Like a bolt from the blue, the San Francsico 49ers appeared to have leapt into an unassailable head start in the 2018 QB Hunt. Whilst other sides were likely focusing on analyzing the performances of the college quarterbacks, the 49ers were called by the New England Patriots (it seems) and offered the opportunity to revisit a trade that had been pitched during the offseason but had failed to come to fruition.
The 49ers secured themselves a veritable bargain. A second round pick was far less than the value the Patriots were allegedly placing on Garoppolo back in March of this year. Furthermore, the 49ers would have had to use a high first round pick to draft any of the college quarterbacks who were in the same city (let alone ballpark) as Garoppolo in terms of polish, pre- and post-snap recognition and ability to play from the pocket.
Having spent the last couple of days watching Garoppolo, I was struck by his decisiveness and poise. This decisiveness stems from his ability to quickly diagnose what defenses are doing. He also showed an excellent understanding of play design and the consistent accuracy to ensure that his decisive decision making was not wasted by the sort of poor throws that we have seen plague the 49ers’ quarterbacks this year. In his two starts last season, Garoppolo compiled an 80.5 percent adjusted completion percentage, per PFF. That rate would be second in the NFL this season (though it is unlikely that such a rate would have been sustainable). A small drop off into the high 70s would still place him in line with the top quarterbacks in the league however.
Conversely, in their action this season, Brian Hoyer and C.J. Beathard have had an adjusted completion percentage of 68.9 percent and 66 percent respectively, per PFF. Both Hoyer and Beathard have shown that they generally know where the ball should go, but have often been unable to deliver it with anything close to the consistent accuracy required of a starting calibre quarterback in the NFL. Beathard is a rookie so we can forgive him this to an extent, but he clearly has a long way to go. Nevertheless, when the opportunity presented itself to acquire Garoppolo, it was far too good to pass up - the brilliance of Shanahan’s scheme needs a quarterback who can get the ball where it needs to go on time and accurately. Garoppolo has these tools.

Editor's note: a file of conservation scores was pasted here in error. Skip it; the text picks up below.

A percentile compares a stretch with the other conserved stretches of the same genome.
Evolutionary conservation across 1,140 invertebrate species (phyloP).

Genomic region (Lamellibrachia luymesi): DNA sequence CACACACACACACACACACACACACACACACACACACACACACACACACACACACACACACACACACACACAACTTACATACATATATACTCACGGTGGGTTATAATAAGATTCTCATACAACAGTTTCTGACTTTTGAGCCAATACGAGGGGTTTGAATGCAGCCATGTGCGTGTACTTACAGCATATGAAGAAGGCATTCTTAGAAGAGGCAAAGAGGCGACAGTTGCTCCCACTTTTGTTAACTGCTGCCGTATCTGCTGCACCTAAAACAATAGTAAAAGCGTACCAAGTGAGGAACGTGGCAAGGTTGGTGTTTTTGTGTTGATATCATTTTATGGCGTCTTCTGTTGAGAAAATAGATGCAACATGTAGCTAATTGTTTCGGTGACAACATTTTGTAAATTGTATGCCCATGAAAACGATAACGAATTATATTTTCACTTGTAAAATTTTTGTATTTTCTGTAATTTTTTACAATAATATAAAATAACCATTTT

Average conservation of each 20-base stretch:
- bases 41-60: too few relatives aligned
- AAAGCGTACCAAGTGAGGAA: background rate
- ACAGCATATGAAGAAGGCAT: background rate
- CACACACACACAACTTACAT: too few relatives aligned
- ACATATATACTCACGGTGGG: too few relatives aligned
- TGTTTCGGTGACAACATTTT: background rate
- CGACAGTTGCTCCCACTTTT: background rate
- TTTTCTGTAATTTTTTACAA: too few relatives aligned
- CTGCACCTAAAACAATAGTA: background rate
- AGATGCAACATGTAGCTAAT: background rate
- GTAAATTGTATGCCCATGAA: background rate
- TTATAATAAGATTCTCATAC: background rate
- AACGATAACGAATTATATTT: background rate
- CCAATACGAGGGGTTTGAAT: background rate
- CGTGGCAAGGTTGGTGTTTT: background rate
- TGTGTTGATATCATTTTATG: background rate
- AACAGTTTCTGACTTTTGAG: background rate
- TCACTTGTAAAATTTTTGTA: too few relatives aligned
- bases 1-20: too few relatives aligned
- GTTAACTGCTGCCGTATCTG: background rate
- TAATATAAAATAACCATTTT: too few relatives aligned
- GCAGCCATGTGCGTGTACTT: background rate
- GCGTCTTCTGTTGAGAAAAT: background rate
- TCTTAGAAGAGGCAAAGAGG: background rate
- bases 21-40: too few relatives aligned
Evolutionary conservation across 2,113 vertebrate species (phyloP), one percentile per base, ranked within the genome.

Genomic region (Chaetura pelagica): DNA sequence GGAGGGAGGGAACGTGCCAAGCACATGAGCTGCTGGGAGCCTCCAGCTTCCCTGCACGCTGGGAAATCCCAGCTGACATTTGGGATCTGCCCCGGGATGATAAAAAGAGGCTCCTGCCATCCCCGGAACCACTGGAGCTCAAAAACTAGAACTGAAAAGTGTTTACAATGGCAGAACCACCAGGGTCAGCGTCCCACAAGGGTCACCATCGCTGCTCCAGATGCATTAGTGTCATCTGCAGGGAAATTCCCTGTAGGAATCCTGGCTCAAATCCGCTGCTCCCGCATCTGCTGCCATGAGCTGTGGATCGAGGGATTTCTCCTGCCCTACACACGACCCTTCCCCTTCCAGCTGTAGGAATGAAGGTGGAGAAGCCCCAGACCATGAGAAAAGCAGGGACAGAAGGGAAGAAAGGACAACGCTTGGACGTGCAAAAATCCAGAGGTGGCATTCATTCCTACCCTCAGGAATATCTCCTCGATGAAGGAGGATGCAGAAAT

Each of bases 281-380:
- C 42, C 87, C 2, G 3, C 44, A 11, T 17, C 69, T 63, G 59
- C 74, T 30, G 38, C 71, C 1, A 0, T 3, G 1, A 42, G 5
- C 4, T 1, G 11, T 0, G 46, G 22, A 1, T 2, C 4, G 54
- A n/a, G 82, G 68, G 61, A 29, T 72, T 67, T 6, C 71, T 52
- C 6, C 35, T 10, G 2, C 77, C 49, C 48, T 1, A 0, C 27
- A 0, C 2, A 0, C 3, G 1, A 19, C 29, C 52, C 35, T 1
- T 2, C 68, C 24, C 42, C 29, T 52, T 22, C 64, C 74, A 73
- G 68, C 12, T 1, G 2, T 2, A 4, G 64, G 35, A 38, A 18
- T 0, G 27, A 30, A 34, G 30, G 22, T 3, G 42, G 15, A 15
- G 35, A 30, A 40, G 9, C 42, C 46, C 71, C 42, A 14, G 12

The vast majority of these plays are actually from the first few drives of Garoppolo’s first NFL start. Garoppolo was incredibly efficient on the night, going 24 of 33 (good for a 72.7 percent completion percentage) for 264 yards and one touchdown as he led the Patriots to a narrow 23-21 at the Arizona Cardinals. Garoppolo demonstrated all the traits you look for in a starting quarterback in the NFL against one of the best defenses in the NFL, making plays with relative ease. Primarily this stemmed from his ability to quickly diagnose the defense and his understanding of how this intersected with the offensive play call, and he then had the accuracy to get the ball where it needed to go. This was especially notable on third downs as well as first and over ten yards.
This is the first play of the game, on a play action pass that moves Garoppolo to take him slightly further away from the Cardinals’ pass rush. Such plays will frequently appear during his time as a 49er. He correctly identifies cover one and targets Danny Amendola running a deep out route against Tyvon Branch. This was clearly a route the Patriots earmarked. Unfortunately, Garoppolo’s throw was high and incomplete, but the quick recognition of the defense and decisive decision making was on show here. The accuracy on the throw was a disappointment and his deeper accuracy certainly does leave a little to be desired.